UVC light inactivates some viruses
We have recently seen the introduction of consumer-based UVC disinfection products. Can we reduce the cost, increase the effectiveness, increase safety, and make the products accessible to countries that face outbreaks like these? Can we easily enable safe UVC disinfection of [evacuated] hospital rooms, airplane cabins, and other public spaces? Ultimately, homes?
Ultraviolet germicidal irradiation (UVGI) has great potential to prevent bacterial and viral outbreaks, but lamps must monitored to ensure safety and prove their effectiveness. They must be replaced and maintained or they become a false sense of security. The UV lamps were banned in health departments of South Africa as they were incorrectly installed or not well-proven. We need more studies that demonstrate their effectiveness including real-world settings. Air flow is essential. Design standards are essential, asap.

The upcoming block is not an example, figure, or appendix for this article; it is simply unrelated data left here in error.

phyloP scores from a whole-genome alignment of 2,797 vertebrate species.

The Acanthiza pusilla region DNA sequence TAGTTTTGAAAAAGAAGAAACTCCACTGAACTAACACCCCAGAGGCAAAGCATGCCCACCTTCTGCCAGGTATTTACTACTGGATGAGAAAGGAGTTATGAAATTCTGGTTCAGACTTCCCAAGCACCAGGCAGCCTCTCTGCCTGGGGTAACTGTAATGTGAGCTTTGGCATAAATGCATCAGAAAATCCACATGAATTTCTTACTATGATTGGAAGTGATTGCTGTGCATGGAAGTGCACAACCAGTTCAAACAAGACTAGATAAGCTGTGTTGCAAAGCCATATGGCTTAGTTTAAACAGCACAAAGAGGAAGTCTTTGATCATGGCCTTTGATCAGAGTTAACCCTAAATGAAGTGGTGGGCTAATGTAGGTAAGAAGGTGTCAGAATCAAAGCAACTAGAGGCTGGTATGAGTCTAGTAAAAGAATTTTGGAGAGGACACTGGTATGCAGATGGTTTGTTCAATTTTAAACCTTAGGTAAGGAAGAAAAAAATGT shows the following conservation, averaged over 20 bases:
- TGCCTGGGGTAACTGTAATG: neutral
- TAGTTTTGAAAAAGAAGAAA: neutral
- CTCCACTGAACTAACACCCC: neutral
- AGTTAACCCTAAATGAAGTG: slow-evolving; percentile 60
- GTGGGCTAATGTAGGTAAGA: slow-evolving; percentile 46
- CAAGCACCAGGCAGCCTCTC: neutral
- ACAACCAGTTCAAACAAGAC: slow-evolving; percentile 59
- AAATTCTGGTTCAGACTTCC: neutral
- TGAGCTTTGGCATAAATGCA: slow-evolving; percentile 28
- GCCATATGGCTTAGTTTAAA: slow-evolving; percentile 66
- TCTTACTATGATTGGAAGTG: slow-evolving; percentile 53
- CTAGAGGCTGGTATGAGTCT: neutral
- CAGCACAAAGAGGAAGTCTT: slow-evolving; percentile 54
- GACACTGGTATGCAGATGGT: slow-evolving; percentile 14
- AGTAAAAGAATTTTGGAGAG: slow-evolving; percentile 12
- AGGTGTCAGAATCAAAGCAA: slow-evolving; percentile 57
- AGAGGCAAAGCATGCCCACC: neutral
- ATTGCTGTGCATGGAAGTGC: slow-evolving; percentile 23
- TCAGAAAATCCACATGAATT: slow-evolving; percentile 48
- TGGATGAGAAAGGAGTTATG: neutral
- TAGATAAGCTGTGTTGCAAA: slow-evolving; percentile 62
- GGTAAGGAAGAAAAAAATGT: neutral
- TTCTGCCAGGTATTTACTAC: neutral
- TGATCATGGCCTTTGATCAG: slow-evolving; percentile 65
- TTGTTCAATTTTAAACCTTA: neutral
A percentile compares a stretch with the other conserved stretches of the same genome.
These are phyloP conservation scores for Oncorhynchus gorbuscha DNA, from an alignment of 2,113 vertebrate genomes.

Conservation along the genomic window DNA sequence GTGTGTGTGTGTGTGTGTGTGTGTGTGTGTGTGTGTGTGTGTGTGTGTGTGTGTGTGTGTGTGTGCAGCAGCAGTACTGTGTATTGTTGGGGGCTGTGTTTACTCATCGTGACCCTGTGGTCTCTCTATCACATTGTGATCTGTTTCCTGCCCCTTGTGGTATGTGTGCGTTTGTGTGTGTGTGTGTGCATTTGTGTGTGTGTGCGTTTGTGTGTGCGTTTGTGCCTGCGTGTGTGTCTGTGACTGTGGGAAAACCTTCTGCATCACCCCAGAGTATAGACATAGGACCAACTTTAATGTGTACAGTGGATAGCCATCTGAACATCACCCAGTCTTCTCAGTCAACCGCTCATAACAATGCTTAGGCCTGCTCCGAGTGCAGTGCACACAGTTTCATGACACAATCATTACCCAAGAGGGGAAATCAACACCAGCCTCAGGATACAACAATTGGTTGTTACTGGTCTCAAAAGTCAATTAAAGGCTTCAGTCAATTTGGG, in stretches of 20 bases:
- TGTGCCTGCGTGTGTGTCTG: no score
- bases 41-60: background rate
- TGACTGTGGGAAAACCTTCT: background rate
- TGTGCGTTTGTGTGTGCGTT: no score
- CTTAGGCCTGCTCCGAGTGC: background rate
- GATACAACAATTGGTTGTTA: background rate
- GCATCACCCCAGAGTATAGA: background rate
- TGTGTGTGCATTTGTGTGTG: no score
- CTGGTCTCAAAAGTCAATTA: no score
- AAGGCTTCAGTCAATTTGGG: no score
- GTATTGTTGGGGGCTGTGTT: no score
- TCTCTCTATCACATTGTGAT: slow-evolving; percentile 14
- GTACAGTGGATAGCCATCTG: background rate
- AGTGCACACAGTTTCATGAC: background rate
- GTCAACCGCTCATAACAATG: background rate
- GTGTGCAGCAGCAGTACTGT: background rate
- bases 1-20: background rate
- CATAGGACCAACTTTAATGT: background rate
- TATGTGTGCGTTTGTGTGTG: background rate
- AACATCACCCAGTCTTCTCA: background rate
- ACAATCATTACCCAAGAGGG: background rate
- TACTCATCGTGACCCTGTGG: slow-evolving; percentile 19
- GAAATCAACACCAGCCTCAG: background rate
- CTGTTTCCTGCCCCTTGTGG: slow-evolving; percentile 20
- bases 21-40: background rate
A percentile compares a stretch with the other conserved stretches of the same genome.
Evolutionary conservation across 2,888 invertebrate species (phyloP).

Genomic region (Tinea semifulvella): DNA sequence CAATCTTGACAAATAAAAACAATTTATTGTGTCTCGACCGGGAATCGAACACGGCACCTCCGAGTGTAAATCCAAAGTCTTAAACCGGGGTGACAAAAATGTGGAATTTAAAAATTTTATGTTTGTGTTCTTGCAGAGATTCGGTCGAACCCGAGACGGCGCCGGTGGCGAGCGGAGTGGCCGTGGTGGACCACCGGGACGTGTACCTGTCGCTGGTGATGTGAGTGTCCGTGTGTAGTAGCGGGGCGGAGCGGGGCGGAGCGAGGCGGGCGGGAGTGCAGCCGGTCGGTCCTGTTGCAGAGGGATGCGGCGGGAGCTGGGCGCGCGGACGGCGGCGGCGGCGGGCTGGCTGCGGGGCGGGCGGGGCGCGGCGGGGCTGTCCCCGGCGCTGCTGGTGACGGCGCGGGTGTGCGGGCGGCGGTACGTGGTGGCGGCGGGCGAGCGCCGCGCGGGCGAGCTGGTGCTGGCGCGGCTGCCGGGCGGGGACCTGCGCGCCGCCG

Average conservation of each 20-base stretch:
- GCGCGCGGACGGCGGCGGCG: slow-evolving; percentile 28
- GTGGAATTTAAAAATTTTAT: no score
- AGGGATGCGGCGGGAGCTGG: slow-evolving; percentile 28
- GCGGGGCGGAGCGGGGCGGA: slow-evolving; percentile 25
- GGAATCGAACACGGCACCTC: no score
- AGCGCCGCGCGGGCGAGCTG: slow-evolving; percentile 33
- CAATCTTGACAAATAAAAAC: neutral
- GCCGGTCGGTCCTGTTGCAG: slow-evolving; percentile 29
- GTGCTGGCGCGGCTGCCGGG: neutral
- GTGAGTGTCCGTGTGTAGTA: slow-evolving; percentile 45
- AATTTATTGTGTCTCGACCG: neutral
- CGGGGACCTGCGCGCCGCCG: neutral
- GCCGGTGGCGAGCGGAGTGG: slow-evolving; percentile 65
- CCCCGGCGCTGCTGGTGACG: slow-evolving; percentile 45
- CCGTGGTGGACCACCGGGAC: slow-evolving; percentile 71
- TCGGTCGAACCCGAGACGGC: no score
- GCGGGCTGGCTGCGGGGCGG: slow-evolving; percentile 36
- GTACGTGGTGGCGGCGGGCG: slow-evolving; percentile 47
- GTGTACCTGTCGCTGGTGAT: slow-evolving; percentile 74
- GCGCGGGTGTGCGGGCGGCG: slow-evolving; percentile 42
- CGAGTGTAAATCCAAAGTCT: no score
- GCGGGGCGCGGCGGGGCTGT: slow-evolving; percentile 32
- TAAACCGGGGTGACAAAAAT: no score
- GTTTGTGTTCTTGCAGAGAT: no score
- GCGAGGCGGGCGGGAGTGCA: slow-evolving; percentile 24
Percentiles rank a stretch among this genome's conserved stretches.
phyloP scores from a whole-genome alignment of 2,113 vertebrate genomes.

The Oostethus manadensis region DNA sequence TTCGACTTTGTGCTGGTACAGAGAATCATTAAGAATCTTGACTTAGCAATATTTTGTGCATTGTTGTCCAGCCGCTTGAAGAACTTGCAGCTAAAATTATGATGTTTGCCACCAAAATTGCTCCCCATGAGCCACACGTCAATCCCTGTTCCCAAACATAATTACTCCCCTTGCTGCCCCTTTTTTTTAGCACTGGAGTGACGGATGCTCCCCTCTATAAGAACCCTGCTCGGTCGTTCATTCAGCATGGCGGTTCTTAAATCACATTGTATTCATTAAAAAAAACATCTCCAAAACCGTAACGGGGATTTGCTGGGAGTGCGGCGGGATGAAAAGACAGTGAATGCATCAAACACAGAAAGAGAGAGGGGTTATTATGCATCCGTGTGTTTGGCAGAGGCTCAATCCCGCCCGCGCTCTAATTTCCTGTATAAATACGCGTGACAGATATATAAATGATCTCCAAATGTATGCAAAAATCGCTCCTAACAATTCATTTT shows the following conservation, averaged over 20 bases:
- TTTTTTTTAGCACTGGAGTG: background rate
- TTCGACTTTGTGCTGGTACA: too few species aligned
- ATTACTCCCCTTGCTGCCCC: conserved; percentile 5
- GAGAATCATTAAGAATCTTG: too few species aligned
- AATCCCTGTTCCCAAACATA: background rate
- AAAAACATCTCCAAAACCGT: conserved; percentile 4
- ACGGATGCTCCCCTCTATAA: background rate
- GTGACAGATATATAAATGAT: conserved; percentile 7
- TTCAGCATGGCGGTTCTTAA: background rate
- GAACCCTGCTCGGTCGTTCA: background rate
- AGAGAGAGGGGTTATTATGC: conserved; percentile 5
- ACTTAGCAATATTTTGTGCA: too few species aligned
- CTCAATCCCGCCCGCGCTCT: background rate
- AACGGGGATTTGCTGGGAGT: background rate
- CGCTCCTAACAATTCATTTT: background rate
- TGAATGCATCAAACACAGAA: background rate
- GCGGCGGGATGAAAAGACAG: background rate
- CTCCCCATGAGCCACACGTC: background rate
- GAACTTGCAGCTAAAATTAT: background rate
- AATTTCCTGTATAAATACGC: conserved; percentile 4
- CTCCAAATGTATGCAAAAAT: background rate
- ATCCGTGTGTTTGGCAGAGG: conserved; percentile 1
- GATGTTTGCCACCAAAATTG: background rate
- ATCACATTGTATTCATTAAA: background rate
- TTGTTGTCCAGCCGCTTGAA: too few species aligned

While current technology uses mercury-based uvc lamps, we also need less toxic solutions. A 2013 article outlines possibilities for LED and xenon lamps for air purification - can any of these be effective for viral inactivation?
Reducing costs on UVC is an obvious problem. Perhaps pursuing LED technology which has dropped in price is more optimistic. The current design/technology requires more money and skilled maintenance than is practical in many environments. Any ideas?